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Champagne, gossip and the Falaknuma Palace

CIVIC, the controlling body for Champagne, holds an annual promotional event in the country whereby a handful of food and lifestyle journalists are invited to experience champagne in a variety of settings. With India being an important destination for its future and the French body keen, no doubt, to tap into the growing middle class market in the country, there is quite an attempt to pitch champagne not just as a celebration drink—as it is usually perceived the world over.

This year, Rajiv Singhal, the CIVIC rep in India, invited us over to Hyderabad to the newly refurbished Taj Falaknuma Palace Hotel (at an astounding cost of Rs 120 crore, or so is the buzz) for a sampling of champagnes across styles and what a one-and-half day it proved to be. We had champagne over some journalistic  gossip (including that involving a newspaper  which hires scribes not on merit but on the basis of numerology), over a mega dinner (luckily, not seated on the 101 table that can seat as many people, apparently the nizam had it installed for cosy lunches and dinners!), over breakfast next morning and next to the swimming pool before we called it enough and got into our flights. There were as many as 11 champagnes that we ended up having in all. Love such challenges.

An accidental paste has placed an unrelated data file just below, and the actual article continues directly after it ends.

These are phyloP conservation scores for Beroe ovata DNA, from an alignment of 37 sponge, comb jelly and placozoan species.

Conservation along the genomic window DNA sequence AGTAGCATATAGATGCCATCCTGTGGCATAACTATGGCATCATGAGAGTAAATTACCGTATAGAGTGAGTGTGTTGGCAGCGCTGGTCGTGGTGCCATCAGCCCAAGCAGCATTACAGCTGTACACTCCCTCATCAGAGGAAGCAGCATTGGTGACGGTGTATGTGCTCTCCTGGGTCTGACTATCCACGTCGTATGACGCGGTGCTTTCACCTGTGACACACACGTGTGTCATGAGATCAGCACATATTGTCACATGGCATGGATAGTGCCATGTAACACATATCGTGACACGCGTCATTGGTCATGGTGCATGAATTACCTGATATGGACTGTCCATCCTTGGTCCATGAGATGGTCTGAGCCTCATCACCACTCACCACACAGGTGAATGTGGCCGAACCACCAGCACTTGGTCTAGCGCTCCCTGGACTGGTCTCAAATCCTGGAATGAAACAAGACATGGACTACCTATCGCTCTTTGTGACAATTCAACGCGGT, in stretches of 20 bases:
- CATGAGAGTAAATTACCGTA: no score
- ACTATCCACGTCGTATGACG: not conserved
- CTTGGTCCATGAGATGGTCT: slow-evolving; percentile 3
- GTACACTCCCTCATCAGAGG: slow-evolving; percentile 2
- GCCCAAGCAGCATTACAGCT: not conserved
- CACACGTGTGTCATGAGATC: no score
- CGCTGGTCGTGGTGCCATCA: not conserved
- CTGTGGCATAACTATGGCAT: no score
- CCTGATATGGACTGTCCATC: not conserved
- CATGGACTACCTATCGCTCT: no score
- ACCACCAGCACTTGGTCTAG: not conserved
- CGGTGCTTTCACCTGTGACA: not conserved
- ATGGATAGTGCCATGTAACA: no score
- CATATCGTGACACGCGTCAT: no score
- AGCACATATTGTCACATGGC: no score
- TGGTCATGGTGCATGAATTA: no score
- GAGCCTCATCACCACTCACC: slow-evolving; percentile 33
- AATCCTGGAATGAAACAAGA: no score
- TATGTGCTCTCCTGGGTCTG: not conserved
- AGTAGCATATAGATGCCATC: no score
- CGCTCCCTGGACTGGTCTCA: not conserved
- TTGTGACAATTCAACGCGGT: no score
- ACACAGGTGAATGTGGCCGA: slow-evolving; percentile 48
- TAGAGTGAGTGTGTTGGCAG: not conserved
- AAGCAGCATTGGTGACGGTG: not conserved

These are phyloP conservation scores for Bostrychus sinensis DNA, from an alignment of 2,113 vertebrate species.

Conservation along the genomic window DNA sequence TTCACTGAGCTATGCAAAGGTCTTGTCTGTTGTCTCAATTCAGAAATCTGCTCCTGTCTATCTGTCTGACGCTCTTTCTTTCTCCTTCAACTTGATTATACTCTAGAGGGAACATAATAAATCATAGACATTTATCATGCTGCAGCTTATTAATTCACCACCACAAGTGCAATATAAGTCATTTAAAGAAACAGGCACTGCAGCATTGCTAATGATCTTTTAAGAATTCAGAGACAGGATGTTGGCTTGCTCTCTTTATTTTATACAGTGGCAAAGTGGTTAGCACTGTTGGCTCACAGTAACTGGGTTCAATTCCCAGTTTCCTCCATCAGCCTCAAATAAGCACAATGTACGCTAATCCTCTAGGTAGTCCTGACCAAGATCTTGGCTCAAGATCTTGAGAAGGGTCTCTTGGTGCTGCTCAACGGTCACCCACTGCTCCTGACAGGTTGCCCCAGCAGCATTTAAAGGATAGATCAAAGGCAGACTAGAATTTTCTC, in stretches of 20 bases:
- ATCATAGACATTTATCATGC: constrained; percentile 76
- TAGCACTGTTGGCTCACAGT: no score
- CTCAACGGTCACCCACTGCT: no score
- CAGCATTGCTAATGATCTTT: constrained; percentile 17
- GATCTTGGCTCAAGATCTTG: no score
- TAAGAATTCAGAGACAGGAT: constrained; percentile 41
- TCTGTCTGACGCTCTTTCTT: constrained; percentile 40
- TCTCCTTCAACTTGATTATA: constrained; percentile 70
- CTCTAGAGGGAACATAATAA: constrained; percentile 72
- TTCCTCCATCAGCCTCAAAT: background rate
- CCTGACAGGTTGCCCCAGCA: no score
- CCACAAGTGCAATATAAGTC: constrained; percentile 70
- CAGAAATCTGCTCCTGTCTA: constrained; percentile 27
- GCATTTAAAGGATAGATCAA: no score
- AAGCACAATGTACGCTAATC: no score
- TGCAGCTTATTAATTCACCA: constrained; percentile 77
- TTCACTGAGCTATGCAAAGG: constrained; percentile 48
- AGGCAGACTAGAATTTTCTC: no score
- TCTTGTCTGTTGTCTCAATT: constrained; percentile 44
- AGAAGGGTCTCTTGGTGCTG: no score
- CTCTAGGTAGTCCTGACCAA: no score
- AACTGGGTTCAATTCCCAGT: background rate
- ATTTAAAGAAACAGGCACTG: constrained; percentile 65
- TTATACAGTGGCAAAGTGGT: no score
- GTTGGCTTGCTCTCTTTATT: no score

So what were my favourites?

  1. Bollinger La Grande Annee 2000: It went surprisingly well with the nihari served to us.  A definite find.
  2. The Tatinger 1998: served with some lovely fish.
  3. Ayala CuveePerle 2002: With an amazing nose, it promised a lot, the first sip didn’t live up to that but amazingly enough as we had our starter of seared scallops, the taste changed (for the better.)
  4. Krug, Grand Cuvee: Obviously, a very well chosen wine.

The point, of course, is that many of these wines are simply not available in India so the best you can do is to buy them when travelling abroad. Also, while it may be a good idea to have different champagnes over different courses, it would be interesting to see to what extent a wine goes with Indian food. Without being snobbish, I have to say admit that there are some dishes that will just kill off a wine. For instance, I didn’t agree with the dessert pairing of Arman de Brignac Rose with the dessert where the chocolate totally destroyed the champagne… But you are free to form your opinion and there may be others who will disagree.

Buzz: An old staffer, formerly with the nizam, was posted outside a room for much of his decades-long tenure. His job: To guard the room. What was in the room? A pit. What was in the pit? Diamonds… Apparently, royalty didn’t know what to do with so many sparklers so threw them down a hole!

How I felt staying in an ostentatious palace: Thankful… that we stay in independent India where such royal excesses are a thing of the past (even if scam rajas persist). Also scornful of all foreigners wanting to touch the desk where the Jacob’s diamond was apparently kept as a paper weight. Irritated: At the non-working lights in the loo, miserly toiletries and lack of tea maker  in the room. The logic is that royalty doesn’t lift a finger, and there are always bearers to serve you. Happy: At the buggy ride bringing us to the palace.

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